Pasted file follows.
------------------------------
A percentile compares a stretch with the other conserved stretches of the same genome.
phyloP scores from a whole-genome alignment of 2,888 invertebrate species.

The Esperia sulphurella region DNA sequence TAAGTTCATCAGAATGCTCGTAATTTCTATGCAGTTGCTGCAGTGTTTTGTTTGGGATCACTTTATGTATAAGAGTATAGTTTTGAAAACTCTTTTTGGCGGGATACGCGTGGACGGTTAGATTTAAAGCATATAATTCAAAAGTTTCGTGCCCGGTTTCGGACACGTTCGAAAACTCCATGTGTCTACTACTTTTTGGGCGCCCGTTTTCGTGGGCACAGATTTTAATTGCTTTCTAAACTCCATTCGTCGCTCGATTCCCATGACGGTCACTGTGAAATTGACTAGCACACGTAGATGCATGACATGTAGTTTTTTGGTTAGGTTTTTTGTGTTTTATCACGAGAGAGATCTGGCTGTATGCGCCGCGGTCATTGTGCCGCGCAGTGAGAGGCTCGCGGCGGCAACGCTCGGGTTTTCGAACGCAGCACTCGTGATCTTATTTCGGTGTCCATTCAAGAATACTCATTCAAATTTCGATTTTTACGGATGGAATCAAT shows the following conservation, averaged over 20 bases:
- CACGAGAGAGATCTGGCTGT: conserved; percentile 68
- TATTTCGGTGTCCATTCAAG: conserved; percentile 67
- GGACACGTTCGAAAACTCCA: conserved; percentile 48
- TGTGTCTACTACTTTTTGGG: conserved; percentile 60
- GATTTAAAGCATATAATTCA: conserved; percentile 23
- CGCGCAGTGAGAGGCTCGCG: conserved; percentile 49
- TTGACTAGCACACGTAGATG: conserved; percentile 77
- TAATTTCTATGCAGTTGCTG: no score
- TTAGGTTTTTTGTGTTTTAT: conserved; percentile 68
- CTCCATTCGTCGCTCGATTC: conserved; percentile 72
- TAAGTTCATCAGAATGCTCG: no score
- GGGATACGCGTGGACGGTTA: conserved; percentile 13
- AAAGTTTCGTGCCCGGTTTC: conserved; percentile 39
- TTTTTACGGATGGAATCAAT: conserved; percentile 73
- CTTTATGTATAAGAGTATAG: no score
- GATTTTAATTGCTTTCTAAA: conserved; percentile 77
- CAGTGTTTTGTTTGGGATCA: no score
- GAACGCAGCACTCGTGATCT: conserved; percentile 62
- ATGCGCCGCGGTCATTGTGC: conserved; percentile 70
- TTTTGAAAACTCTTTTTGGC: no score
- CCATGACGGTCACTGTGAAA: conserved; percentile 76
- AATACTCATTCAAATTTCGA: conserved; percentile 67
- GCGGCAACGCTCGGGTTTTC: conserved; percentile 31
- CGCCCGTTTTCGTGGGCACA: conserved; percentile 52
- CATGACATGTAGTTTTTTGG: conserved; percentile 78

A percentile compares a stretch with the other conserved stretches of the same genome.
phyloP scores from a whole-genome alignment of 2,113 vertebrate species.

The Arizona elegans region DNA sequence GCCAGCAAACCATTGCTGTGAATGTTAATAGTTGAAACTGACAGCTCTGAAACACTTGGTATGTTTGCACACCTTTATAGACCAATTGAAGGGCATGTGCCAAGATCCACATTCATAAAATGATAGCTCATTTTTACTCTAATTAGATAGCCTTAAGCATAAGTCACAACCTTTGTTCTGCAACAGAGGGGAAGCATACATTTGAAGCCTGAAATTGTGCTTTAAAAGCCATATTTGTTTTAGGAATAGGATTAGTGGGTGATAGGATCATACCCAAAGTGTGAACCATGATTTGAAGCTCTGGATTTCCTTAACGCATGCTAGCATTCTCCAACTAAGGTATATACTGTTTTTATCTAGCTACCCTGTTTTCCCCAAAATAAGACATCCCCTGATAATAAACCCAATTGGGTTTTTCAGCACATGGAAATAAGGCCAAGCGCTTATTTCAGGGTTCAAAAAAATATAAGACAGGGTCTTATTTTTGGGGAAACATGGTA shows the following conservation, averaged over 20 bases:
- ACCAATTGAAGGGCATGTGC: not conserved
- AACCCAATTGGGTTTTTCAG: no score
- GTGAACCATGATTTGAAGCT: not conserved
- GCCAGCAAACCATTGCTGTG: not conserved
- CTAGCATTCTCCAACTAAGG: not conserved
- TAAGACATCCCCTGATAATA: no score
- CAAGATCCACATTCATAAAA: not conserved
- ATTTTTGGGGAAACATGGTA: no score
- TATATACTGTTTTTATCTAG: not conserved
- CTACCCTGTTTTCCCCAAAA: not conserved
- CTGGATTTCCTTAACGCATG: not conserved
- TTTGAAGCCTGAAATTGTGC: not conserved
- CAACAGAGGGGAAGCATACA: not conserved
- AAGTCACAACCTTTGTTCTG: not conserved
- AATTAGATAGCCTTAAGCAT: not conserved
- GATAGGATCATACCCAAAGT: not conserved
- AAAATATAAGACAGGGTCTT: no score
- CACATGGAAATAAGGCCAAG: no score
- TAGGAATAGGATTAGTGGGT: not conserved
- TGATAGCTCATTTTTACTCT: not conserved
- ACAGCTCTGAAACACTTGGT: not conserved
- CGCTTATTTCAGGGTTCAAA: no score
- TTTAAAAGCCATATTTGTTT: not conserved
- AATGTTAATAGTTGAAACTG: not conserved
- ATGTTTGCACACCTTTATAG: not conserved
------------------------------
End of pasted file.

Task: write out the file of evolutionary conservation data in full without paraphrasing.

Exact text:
A percentile compares a stretch with the other conserved stretches of the same genome.
phyloP scores from a whole-genome alignment of 2,888 invertebrate species.

The Esperia sulphurella region DNA sequence TAAGTTCATCAGAATGCTCGTAATTTCTATGCAGTTGCTGCAGTGTTTTGTTTGGGATCACTTTATGTATAAGAGTATAGTTTTGAAAACTCTTTTTGGCGGGATACGCGTGGACGGTTAGATTTAAAGCATATAATTCAAAAGTTTCGTGCCCGGTTTCGGACACGTTCGAAAACTCCATGTGTCTACTACTTTTTGGGCGCCCGTTTTCGTGGGCACAGATTTTAATTGCTTTCTAAACTCCATTCGTCGCTCGATTCCCATGACGGTCACTGTGAAATTGACTAGCACACGTAGATGCATGACATGTAGTTTTTTGGTTAGGTTTTTTGTGTTTTATCACGAGAGAGATCTGGCTGTATGCGCCGCGGTCATTGTGCCGCGCAGTGAGAGGCTCGCGGCGGCAACGCTCGGGTTTTCGAACGCAGCACTCGTGATCTTATTTCGGTGTCCATTCAAGAATACTCATTCAAATTTCGATTTTTACGGATGGAATCAAT shows the following conservation, averaged over 20 bases:
- CACGAGAGAGATCTGGCTGT: conserved; percentile 68
- TATTTCGGTGTCCATTCAAG: conserved; percentile 67
- GGACACGTTCGAAAACTCCA: conserved; percentile 48
- TGTGTCTACTACTTTTTGGG: conserved; percentile 60
- GATTTAAAGCATATAATTCA: conserved; percentile 23
- CGCGCAGTGAGAGGCTCGCG: conserved; percentile 49
- TTGACTAGCACACGTAGATG: conserved; percentile 77
- TAATTTCTATGCAGTTGCTG: no score
- TTAGGTTTTTTGTGTTTTAT: conserved; percentile 68
- CTCCATTCGTCGCTCGATTC: conserved; percentile 72
- TAAGTTCATCAGAATGCTCG: no score
- GGGATACGCGTGGACGGTTA: conserved; percentile 13
- AAAGTTTCGTGCCCGGTTTC: conserved; percentile 39
- TTTTTACGGATGGAATCAAT: conserved; percentile 73
- CTTTATGTATAAGAGTATAG: no score
- GATTTTAATTGCTTTCTAAA: conserved; percentile 77
- CAGTGTTTTGTTTGGGATCA: no score
- GAACGCAGCACTCGTGATCT: conserved; percentile 62
- ATGCGCCGCGGTCATTGTGC: conserved; percentile 70
- TTTTGAAAACTCTTTTTGGC: no score
- CCATGACGGTCACTGTGAAA: conserved; percentile 76
- AATACTCATTCAAATTTCGA: conserved; percentile 67
- GCGGCAACGCTCGGGTTTTC: conserved; percentile 31
- CGCCCGTTTTCGTGGGCACA: conserved; percentile 52
- CATGACATGTAGTTTTTTGG: conserved; percentile 78

A percentile compares a stretch with the other conserved stretches of the same genome.
phyloP scores from a whole-genome alignment of 2,113 vertebrate species.

The Arizona elegans region DNA sequence GCCAGCAAACCATTGCTGTGAATGTTAATAGTTGAAACTGACAGCTCTGAAACACTTGGTATGTTTGCACACCTTTATAGACCAATTGAAGGGCATGTGCCAAGATCCACATTCATAAAATGATAGCTCATTTTTACTCTAATTAGATAGCCTTAAGCATAAGTCACAACCTTTGTTCTGCAACAGAGGGGAAGCATACATTTGAAGCCTGAAATTGTGCTTTAAAAGCCATATTTGTTTTAGGAATAGGATTAGTGGGTGATAGGATCATACCCAAAGTGTGAACCATGATTTGAAGCTCTGGATTTCCTTAACGCATGCTAGCATTCTCCAACTAAGGTATATACTGTTTTTATCTAGCTACCCTGTTTTCCCCAAAATAAGACATCCCCTGATAATAAACCCAATTGGGTTTTTCAGCACATGGAAATAAGGCCAAGCGCTTATTTCAGGGTTCAAAAAAATATAAGACAGGGTCTTATTTTTGGGGAAACATGGTA shows the following conservation, averaged over 20 bases:
- ACCAATTGAAGGGCATGTGC: not conserved
- AACCCAATTGGGTTTTTCAG: no score
- GTGAACCATGATTTGAAGCT: not conserved
- GCCAGCAAACCATTGCTGTG: not conserved
- CTAGCATTCTCCAACTAAGG: not conserved
- TAAGACATCCCCTGATAATA: no score
- CAAGATCCACATTCATAAAA: not conserved
- ATTTTTGGGGAAACATGGTA: no score
- TATATACTGTTTTTATCTAG: not conserved
- CTACCCTGTTTTCCCCAAAA: not conserved
- CTGGATTTCCTTAACGCATG: not conserved
- TTTGAAGCCTGAAATTGTGC: not conserved
- CAACAGAGGGGAAGCATACA: not conserved
- AAGTCACAACCTTTGTTCTG: not conserved
- AATTAGATAGCCTTAAGCAT: not conserved
- GATAGGATCATACCCAAAGT: not conserved
- AAAATATAAGACAGGGTCTT: no score
- CACATGGAAATAAGGCCAAG: no score
- TAGGAATAGGATTAGTGGGT: not conserved
- TGATAGCTCATTTTTACTCT: not conserved
- ACAGCTCTGAAACACTTGGT: not conserved
- CGCTTATTTCAGGGTTCAAA: no score
- TTTAAAAGCCATATTTGTTT: not conserved
- AATGTTAATAGTTGAAACTG: not conserved
- ATGTTTGCACACCTTTATAG: not conserved